This public park in Kichijoji with its several hundred cherry trees draws big crowds during cherry blossom season. A popular activity is to hire a boat and view the cherry blossoms from the water. According to local legend, however, couples who take a boat together here are destined to break up, although I know of several couples “defying the odds”, so take it as you will.
Access: 5 mins walk from Kichijoji Station (Park Exit); admission free; combine with a visit to the Ghibli Museum (also in the park – advanced tickets required) and a wander around the shopping streets near the station.
These manicured gardens are often on a visitor’s to-do list at any time of the year, but coupled with the cherry blossoms and you have yet another way to enjoy them. There are over 1,000 cherry trees of both early and late blooming varieties, making Shinjuku Gyoen a great choice for those who miss the height of the season. As there is a small entrance fee and alcohol is prohibited, it tends to be more reserved than some of the other parks in the city. That combined with its large open spaces make it a popular spot for young families.
Access: 10 minute walk from Shinjuku Station; 200 yen entry; 9:00-16:30; combine with a trip to the Tokyo Metropolitan Building for a free view over the city, a snap of Godzilla in infamous Kabukicho, and downtown city shopping. Also close to Yoyogi Park, Meiji Jingu Shrine, Harajuku and Shibuya districts.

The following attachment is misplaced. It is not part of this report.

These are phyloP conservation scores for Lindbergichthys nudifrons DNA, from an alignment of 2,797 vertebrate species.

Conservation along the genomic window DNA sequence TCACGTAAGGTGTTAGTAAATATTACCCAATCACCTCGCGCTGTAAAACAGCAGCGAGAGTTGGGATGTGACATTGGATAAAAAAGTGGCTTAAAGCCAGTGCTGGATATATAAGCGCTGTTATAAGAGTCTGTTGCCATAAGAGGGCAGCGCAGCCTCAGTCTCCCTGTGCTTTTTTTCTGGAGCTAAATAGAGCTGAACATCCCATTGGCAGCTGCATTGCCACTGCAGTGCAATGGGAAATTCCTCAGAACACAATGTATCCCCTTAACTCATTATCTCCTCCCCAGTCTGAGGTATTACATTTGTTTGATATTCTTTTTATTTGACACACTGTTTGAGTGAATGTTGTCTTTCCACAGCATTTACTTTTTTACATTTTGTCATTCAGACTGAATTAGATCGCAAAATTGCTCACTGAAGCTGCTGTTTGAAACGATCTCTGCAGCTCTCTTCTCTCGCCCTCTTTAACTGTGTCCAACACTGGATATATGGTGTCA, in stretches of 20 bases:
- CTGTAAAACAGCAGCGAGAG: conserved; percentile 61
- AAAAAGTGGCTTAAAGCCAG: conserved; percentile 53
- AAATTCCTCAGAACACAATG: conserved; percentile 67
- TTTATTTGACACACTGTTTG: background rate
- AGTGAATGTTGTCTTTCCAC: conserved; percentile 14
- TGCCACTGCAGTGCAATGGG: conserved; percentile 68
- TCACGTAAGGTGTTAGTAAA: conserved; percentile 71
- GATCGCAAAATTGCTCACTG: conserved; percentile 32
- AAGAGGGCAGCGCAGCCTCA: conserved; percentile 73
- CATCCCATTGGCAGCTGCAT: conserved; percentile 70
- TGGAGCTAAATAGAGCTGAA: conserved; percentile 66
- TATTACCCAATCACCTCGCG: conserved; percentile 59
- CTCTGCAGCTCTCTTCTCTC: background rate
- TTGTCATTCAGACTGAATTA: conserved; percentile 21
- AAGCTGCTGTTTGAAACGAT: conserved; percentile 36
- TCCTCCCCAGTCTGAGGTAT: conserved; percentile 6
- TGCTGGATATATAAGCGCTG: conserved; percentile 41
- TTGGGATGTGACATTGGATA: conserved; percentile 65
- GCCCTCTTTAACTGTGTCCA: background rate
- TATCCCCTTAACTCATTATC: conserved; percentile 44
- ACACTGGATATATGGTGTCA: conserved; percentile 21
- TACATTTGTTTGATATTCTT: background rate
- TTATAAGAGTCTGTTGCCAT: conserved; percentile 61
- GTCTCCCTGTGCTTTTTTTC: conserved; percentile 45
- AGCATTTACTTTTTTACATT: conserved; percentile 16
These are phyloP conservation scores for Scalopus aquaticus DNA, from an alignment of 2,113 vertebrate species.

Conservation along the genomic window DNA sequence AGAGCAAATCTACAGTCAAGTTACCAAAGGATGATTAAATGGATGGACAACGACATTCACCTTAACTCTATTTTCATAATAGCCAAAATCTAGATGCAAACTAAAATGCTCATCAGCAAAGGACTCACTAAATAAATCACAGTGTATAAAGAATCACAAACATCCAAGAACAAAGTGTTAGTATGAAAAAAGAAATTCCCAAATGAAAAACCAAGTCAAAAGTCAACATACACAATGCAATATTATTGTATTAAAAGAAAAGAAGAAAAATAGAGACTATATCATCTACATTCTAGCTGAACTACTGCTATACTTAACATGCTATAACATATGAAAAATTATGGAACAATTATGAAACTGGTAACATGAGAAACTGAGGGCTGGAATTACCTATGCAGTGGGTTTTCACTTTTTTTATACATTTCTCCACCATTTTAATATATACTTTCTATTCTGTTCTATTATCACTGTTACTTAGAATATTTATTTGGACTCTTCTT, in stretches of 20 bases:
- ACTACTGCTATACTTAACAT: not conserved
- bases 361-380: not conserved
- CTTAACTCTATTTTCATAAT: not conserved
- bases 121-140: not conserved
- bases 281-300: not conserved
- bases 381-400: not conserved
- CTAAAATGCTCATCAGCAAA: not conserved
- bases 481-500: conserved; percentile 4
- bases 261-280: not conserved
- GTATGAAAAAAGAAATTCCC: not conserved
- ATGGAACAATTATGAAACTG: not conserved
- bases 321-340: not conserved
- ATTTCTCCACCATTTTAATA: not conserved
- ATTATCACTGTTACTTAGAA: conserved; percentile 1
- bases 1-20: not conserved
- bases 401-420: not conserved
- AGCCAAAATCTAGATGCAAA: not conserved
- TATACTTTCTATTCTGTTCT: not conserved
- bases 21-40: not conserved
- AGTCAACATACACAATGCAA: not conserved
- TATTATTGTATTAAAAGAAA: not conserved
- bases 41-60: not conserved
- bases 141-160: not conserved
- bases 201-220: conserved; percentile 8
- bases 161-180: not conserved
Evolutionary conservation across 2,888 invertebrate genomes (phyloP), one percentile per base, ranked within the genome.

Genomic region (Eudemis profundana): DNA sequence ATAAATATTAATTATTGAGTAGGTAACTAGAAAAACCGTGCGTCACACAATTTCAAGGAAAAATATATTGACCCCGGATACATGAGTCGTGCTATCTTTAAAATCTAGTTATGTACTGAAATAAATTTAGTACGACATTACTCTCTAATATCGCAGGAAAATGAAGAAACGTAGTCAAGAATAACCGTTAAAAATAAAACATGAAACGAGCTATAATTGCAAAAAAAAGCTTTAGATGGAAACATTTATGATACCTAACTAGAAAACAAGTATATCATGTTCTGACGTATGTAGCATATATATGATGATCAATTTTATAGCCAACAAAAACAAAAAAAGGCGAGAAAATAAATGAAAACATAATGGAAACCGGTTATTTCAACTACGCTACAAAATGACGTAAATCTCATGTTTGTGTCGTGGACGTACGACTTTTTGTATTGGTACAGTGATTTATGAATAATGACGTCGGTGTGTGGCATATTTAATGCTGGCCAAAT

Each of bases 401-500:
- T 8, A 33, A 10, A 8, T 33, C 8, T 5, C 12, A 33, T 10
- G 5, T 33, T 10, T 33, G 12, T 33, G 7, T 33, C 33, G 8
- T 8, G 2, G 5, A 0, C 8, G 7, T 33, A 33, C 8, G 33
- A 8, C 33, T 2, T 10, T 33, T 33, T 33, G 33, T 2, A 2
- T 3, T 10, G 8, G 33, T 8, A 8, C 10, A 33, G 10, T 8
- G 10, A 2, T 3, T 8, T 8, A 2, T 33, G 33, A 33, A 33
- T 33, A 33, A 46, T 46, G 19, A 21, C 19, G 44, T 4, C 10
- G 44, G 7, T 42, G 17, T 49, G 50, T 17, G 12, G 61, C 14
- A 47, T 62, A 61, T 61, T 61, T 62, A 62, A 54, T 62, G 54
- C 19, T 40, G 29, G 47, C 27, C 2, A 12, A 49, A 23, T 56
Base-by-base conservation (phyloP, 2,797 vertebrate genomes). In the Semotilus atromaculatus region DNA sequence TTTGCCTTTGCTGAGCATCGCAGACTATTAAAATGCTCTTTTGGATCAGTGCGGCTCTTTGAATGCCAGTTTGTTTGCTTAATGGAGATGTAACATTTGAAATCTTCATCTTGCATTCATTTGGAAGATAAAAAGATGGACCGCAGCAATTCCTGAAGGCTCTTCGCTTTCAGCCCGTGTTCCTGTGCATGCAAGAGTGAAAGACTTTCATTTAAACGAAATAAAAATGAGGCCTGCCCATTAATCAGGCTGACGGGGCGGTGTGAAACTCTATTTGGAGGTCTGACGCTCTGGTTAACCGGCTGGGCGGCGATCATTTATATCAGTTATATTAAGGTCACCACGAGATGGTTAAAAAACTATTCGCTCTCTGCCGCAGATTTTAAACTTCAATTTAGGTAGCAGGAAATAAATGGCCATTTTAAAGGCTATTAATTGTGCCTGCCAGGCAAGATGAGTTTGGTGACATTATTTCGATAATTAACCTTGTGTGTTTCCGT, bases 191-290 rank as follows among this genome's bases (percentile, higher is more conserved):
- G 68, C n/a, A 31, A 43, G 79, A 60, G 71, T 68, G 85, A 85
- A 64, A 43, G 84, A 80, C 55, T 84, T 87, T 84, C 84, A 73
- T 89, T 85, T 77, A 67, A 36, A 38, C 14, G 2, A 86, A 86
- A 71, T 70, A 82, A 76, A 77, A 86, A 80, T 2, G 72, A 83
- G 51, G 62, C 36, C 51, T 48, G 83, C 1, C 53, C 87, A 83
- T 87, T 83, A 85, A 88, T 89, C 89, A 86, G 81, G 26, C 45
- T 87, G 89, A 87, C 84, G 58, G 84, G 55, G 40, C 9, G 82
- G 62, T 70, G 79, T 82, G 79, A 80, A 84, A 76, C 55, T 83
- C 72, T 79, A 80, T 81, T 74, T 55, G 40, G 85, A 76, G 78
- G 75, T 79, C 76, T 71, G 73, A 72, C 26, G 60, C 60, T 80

Hundreds of cherry trees line the moat of the Imperial Palace around Kitanomaru Park creating one of the best cherry blossom viewing spots in the city. Picnics are not allowed here but row boat rental is available for those who want to take in the scene from the water – just expect a wait of up to several hours during peak times.
For the perfect spring stroll, start at the Supreme Court of Japan (closest to Nagatacho station), go past the National Theater and then walk the 20-25 minutes to Yasukuni Shrine, where there are plenty of food stalls and another 1,000 cherry trees for your appreciation! A free sumo tournament is also held at the shrine in early April with the rare opportunity to mingle with the sumo wrestlers on the grounds of the shrine amongst the seasonal blooms.
Interesting fact: The sample tree that the Japanese Meteorological Agency goes by to predict and report on Tokyo’s cherry blossom blooming period can be found at Yasukuni Shrine, so you can expect this spot to be right on schedule.
Access: Kudanshita Station; admission free; illuminations until 22:00 during blooming season; combine with a trip to the free Imperial Palace East Gardens (where you can see more cherry blossoms, 9:00-16:30, last entry 16:00) or Tokyo Station, where you can visit their ‘ramen street’ and also buy all kinds of edible souvenirs from around Japan.
Sumida Park has more than 600 cherry trees that stretch for several hundred metres on either side of the Sumida River. While it has long been a popular cherry blossom viewing location, it now also draws visitors for its view of Tokyo Skytree. Cherry blossom viewing can be enjoyed from the riverside or from boats that cruise the river. The cherry trees are lit up at night during blooming season. There are some food stalls available.
Access: A few steps from Asakusa Station; admission free; illuminations during blooming period until 22:00; combine with a trip to Tokyo Skytree or Sensoji, Tokyo’s oldest temple.